This book investigates the financial aspects of crusading in the thirteenth and early fourteenth centuries. Taking the kingdom of England as a case study, it explores a variety of themes, such as how much crusades cost, how they were financed, how funds were transferred to the East and how crusaders fared financially after their return. Its fundamental argument, in contrast with current historiography, is that it was the "private" fundraising of individuals – not the "public" fundraising of the Crown and the Church – that constituted the life-blood of the crusade movement in the period under consideration. Indeed, it is likely that the crusades were only able to remain central to the religious and political life of England, and indeed western Christendom, because participants, and those in their connection, continued to be willing to sacrifice their own financial wellbeing for the interests of the Holy Land.

The Crusader Armies

Author: Steve Tibble

Publisher: Yale University Press

ISBN: 0300241143

Category: History

Page: 431

View: 5831


A major new history of the Crusades that illuminates the strength and sophistication of the Western and Muslim armies During the Crusades, the Western and Muslim armies developed various highly sophisticated strategies of both attack and defense, which evolved during the course of the battles. In this ambitious new work, Steve Tibble draws on a wide range of Muslim texts and archaeological evidence as well as more commonly cited Western sources to analyze the respective armies’ strategy, adaptation, evolution, and cultural diversity and show just how sophisticated the Crusader armies were even by today’s standards. In the first comprehensive account of the subject in sixty years, Tibble takes a fresh approach to Templars, Hospitallers, and other key Orders and makes the controversial proposition that the Crusades were driven as much by sedentary versus nomadic tribal concerns as by religious conflict. This fluently written, broad-ranging narrative provides a crucial missing piece in the study of the West’s attempts to colonize the Middle East during the Middle Ages.

The Crusades: A History

Author: Jonathan Riley-Smith

Publisher: Bloomsbury Publishing

ISBN: 1472508793

Category: History

Page: 384

View: 2955


The Crusades: A History is the definitive account of a key topic in medieval and religious history. Jonathan Riley-Smith, a world authority on the subject, explores the organisation of a crusade, the experience of crusading and the crusaders themselves, producing a textbook that is as accessible as it is comprehensive. This exciting new third edition includes: - Substantial new material on crusade theory, historiography and translated texts - An expanded scope that extends the text to cover the decline of crusading in the nineteenth century - Valuable pedagogical features, such as a revised bibliography, maps, illustrations and a brand new chronology This book is essential reading for all students and scholars seeking to understand the Crusades and their significance in world history.

Hattin

Author: John France

Publisher: Great Battles

ISBN: 0199646953

Category: History

Page: 218

View: 1707


On July 4, 1187 the legendary Muslim leader Saladin destroyed the Crusader army of the Latin Kingdom of Jerusalem with a terrible slaughter at the battle of Hattin - and subsequently restored the Holy City of Jerusalem to Islamic rule. The carnage at Hattin was the culmination of almost a century of religious wars between Christians and Muslims in the Holy Land. It had enormous consequences for the whole medieval world because it produced an intensification of holy war between Islam and Europe for over another century and, in retrospect, marked the beginning of the end for the Crusader presence in the Middle East. In the 20th century, memory of the battle was revived as a symbol of Arab hope for liberation from Crusader Imperialism and in the 21st, it has become a rallying cry for radical Muslim fundamentalists in their struggle for the soul of Islam. In this new volume in the Great Battles series, John France analyzes the origins and course of this pivotal battle, illuminating the roots of the bitter hatred that underlay it and explains its significance in world history - from medieval times to the present.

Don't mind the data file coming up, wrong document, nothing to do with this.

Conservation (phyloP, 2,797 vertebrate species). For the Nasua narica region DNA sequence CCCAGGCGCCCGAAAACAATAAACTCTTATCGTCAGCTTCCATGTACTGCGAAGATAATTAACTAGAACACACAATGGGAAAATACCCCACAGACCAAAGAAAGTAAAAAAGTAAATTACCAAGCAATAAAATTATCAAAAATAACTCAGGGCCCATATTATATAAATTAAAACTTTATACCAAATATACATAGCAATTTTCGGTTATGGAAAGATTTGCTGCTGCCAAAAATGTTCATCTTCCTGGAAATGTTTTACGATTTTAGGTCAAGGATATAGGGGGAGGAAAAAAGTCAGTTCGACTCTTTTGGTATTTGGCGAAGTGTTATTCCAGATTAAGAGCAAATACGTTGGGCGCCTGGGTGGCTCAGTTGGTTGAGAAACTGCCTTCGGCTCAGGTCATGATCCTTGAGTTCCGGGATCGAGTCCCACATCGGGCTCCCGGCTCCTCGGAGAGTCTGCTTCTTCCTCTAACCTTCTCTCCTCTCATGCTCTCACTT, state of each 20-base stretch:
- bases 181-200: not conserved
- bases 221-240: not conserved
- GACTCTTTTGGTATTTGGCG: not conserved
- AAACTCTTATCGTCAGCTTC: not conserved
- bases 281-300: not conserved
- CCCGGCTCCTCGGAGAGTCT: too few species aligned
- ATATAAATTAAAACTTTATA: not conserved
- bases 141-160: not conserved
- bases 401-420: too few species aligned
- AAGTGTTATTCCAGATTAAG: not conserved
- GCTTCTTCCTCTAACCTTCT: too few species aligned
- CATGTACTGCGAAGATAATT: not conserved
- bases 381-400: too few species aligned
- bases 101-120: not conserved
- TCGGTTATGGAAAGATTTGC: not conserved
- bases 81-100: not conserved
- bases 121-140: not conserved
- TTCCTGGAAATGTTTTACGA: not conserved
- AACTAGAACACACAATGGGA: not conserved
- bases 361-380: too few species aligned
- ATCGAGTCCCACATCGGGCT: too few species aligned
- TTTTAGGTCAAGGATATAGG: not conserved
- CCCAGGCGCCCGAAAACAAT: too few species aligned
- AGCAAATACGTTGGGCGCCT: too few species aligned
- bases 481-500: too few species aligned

The Medieval Crossbow

Author: Stuart Ellis-Gorman

Publisher: Pen and Sword Military

ISBN: 1526789566

Category: History

Page: 240

View: 1332


The crossbow is an iconic weapon of the Middle Ages and, alongside the longbow, one of the most effective ranged weapons of the pre-gunpowder era. Unfortunately, despite its general fame it has been decades since an in-depth history of the medieval crossbow has been published, which is why Stuart Ellis-Gorman’s detailed, accessible, and highly illustrated study is so valuable. The Medieval Crossbow approaches the history of the crossbow from two directions. The first is a technical study of the design and construction of the medieval crossbow, the many different kinds of crossbows used during the Middle Ages, and finally a consideration of the relationship between crossbows and art. The second half of the book explores the history of the crossbow, from its origins in ancient China to its decline in sixteenth-century Europe. Along the way it explores the challenges in deciphering the crossbow’s early medieval history as well as its prominence in warfare and sport shooting in the High and Later Middle Ages. This fascinating book brings together the work of a wide range of accomplished crossbow scholars and incorporates the author’s own original research to create an account of the medieval crossbow that will appeal to anyone looking to gain an insight into one of the most important weapons of the Middle Ages.